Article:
First, a confession...I love unagi (grilled eel, done Japanese style). It is definitely one of my favourite dishes, and it is becoming increasingly difficult to find great unagi. The great unagi restaurants in Singapore, there was one standout, but they seem to have perished to the grasp of commercial realities.

The reason is the global supply of eel is becoming scarce. Especially the high quality anguila japonica prized in Japan for unagi. As a result, unagi have become more and more expensive. And today it is almost as rare and as expensive to have a unagi meal as it is to have a wagyu steak meal.

I tried one of the oldest eel houses in Japan, Nodaiwa, which was founded in 1850, and still family owned. The main store in Minato-ku, just across the road from the famous Tokyo Tower is a transplanted old storehouse, transplanted from Takayama in the Gifu Prefecture.

Downstairs house the kitchen, and a small dining room, and upstairs some private rooms. The room we had booked had chairs instead of the normal Japanese style tatami floor seating.

As my Japanese friend knows the current owner Kanemoto-san, we managed to score a visit to the kitchen.

And saw how the eel was prepared. We did not manage to see the slaughter of the live eels, but saw how the shirayaki was prepared. The shirayaki is grilled without any sauce. The style of Nodaiwa was the Kanto style, where the unagi is first steamed, then grilled. The other major style is the Kansai style, where the unagi is not steamed but grilled directly. The skin is a bit more chewy, and the unagi is more fatty to the palate.

The eel is first pierced with thin bambo sticks as shown above. Then steamed in a large bamboo basket as seen in the photograph below:

As each order is prepared a la minute, the large steamer only had one order of eel. 

The steaming melts some of the fat, and softens the skin, and the eel is then passed to the master to grill

The hot coals quickly cook the eel, and in the shirayaki style, no sauce is added. In the kabayaki style, the eel is repeatedly dipped into a vat of kabayaki sauce, resulting in a sweetish, sometimes thick coat of sauce. Nodaiwa's unagi kabayaki, however, the sauce is never overpowering.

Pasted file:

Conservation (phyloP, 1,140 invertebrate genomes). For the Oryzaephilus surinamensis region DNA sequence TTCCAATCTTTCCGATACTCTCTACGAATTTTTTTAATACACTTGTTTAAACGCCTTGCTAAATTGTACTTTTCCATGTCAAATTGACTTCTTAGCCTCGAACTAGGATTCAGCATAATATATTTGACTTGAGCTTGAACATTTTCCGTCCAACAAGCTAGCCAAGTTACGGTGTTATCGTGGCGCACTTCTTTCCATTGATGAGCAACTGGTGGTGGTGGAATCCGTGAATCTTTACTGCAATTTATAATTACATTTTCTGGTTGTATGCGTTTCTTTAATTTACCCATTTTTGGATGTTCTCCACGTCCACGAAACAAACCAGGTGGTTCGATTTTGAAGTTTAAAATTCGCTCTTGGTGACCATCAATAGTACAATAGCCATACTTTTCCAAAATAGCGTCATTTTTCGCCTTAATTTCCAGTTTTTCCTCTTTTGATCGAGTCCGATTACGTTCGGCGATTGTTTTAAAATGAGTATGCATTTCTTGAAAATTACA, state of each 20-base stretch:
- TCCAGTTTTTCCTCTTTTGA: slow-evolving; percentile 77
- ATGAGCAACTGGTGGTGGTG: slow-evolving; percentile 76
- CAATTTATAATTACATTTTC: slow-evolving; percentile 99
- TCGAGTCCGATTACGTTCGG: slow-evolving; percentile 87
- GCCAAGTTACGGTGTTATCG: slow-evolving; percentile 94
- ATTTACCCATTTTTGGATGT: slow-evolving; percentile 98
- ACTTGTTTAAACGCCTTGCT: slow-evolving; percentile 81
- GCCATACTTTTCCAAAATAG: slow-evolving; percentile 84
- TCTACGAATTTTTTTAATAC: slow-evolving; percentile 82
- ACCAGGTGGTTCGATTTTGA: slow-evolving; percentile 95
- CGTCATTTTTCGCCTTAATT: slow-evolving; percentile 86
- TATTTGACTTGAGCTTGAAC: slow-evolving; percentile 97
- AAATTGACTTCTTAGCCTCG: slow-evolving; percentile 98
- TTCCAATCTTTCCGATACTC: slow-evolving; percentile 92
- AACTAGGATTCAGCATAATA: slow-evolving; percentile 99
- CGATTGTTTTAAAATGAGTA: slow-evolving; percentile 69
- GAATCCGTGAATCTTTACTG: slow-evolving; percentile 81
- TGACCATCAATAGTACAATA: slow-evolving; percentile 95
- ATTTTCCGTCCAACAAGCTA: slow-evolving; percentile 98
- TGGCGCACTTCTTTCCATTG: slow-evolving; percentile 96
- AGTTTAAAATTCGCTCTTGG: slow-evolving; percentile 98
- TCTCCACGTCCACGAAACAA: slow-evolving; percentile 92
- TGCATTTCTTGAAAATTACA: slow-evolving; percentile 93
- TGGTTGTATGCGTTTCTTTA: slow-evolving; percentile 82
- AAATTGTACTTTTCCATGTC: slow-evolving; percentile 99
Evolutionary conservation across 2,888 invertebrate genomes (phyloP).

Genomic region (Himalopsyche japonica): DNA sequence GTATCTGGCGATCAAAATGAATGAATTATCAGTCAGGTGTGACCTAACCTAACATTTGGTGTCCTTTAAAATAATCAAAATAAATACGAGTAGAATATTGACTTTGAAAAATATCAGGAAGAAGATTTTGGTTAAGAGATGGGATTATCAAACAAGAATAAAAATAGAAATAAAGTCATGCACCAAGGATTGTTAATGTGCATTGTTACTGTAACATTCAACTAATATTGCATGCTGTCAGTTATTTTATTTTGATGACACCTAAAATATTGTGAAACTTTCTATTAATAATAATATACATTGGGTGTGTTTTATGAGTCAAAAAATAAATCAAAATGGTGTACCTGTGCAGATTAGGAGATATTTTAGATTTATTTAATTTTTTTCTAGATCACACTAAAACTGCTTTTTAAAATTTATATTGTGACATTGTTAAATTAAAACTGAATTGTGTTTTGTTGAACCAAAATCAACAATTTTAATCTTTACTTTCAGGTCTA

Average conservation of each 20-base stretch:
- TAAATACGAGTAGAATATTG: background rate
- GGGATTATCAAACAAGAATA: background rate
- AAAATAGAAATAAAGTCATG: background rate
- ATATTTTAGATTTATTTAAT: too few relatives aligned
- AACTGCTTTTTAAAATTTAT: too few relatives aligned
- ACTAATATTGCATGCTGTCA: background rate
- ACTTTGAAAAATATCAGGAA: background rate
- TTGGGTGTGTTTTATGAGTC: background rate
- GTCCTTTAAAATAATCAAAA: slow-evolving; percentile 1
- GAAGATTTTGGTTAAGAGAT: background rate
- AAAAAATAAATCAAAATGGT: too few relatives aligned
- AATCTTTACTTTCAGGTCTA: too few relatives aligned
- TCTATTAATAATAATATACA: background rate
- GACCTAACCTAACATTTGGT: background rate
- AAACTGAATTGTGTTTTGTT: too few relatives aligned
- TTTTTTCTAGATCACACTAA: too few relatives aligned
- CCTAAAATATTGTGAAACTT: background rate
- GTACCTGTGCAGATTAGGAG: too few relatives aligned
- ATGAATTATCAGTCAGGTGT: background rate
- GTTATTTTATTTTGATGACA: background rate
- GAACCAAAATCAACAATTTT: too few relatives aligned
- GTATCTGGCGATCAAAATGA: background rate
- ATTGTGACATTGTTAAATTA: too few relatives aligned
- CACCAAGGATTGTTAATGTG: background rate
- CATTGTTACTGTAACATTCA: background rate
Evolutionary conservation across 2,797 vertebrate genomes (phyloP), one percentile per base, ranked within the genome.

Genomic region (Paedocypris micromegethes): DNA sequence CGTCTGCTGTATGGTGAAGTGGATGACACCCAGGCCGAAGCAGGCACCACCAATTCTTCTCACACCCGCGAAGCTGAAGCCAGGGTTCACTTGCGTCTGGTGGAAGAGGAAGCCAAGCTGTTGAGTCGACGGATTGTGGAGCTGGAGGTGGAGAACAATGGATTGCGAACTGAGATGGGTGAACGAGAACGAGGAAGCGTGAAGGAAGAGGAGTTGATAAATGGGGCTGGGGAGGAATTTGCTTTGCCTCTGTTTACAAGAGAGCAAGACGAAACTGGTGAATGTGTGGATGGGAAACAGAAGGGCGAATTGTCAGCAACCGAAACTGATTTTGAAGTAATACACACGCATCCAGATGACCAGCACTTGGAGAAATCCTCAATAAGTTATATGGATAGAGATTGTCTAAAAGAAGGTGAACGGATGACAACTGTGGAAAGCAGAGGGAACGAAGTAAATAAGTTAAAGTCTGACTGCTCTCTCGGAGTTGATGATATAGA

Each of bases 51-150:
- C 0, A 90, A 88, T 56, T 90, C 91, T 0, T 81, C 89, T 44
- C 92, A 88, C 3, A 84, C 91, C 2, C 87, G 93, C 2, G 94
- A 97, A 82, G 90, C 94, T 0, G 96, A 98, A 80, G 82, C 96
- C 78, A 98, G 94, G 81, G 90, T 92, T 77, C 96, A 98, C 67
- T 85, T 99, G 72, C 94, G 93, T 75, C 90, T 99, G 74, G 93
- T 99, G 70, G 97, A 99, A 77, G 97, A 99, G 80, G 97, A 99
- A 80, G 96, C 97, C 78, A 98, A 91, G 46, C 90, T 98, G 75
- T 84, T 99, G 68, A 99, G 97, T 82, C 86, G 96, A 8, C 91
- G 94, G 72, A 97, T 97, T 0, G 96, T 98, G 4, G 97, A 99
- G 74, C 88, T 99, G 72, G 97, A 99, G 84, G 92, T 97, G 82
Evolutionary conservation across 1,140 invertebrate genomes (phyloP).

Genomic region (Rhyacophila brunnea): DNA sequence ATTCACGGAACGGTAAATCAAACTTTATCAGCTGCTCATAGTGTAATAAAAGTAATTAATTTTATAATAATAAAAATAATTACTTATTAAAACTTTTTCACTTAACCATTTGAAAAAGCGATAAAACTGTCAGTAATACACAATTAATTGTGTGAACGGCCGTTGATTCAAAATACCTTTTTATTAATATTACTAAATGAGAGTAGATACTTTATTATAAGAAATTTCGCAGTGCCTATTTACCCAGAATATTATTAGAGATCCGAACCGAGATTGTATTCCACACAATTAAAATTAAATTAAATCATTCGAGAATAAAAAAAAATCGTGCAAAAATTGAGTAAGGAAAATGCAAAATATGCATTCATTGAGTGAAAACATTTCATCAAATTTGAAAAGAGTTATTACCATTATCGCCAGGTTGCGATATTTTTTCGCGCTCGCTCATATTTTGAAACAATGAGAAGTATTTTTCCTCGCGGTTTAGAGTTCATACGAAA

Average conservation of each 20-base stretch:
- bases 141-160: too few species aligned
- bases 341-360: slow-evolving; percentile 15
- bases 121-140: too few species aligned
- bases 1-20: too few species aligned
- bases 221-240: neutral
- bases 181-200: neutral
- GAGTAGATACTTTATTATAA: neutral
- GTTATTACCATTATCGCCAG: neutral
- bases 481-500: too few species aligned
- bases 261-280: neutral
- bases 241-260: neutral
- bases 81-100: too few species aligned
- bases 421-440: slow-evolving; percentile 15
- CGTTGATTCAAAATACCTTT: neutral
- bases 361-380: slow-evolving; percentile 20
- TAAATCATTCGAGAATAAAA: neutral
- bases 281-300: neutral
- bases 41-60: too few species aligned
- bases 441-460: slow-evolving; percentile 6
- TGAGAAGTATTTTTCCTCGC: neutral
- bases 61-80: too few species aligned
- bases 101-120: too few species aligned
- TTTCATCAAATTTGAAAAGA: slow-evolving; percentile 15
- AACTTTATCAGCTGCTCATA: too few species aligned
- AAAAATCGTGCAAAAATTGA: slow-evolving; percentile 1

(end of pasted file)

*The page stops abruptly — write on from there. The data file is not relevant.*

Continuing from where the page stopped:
Back to the dining room, the first course we were served a grilled unagi in a egg roll

The tamago dashimaki with unagi is painstaking prepared by an unagi specialist. This style of Japanese omelette is made by rolling layers of egg as it is being cooked. The taste was rather fluffy, a nice rounded egg flavour with the mild taste of the grilled unagi within. 

We tried various types of unagi.

First the shirayaki

As mentioned, this was grilled without any sauce. The texture was very tender, soft, but still a bit springy. The eel was not flaky that it fell apart with the probing of the chopsticks, but remained rather elastic. It melted totally in the mouth. On the palate, it was mild, with flavours very subtle, and was a bit dry.

We also had 3 different types of unagi on rice. First unadon, on a bowl of rice

The aromatic sauce provided a sweet, salty punch to the unagi. The sauce, grilled till almost caramalised on the unagi was still quite subtle. Unlike many other lower end unagi stalls that dot the country where the powerful kabayaki sauce tend to overpower the taste of the eel. Here it was light, providing essential support but never taking over the prima donna role left for the unagi to shine. 

The same unagi, but served on a lacquered box is known as unaju. Here is the large was quite big, with approximately 400g of eel on one single layer with hot steaming rice below:

And shine it did. The taste was really tender, soft, with a mild flavour. A slight oily mouthfeel, only the slightest hint of grease, and never too intrusive was prevalent. The meat itself was so soft and tender, but still moist was wonderful. 

The unaju above was served as a double layer. Below the first layer of unagi and rice was another layer of unagi. This provides a slightly different experience as the eel continues to subtly cooked under the rice, flavouring it as one eats. 

Certainly one of the best unagi meals I have had. The flavour and incredible texture of the eel takes center stage. Truly memorable and excellent. And very highly recommended.

Awarded a Michelin star for this outlet in Tokyo, the restaurant also have several other branches in Tokyo and one in Paris.

Many thanks to my friend M. Kondo for booking the dinner and taking us there.

Nodaiwa AZABU

1-5-4, Higashiazabu, Minato-ku, Tokyo 106, Japan
Tél : 03 3583 7852 - Fax : 03 3589 4227 Japanese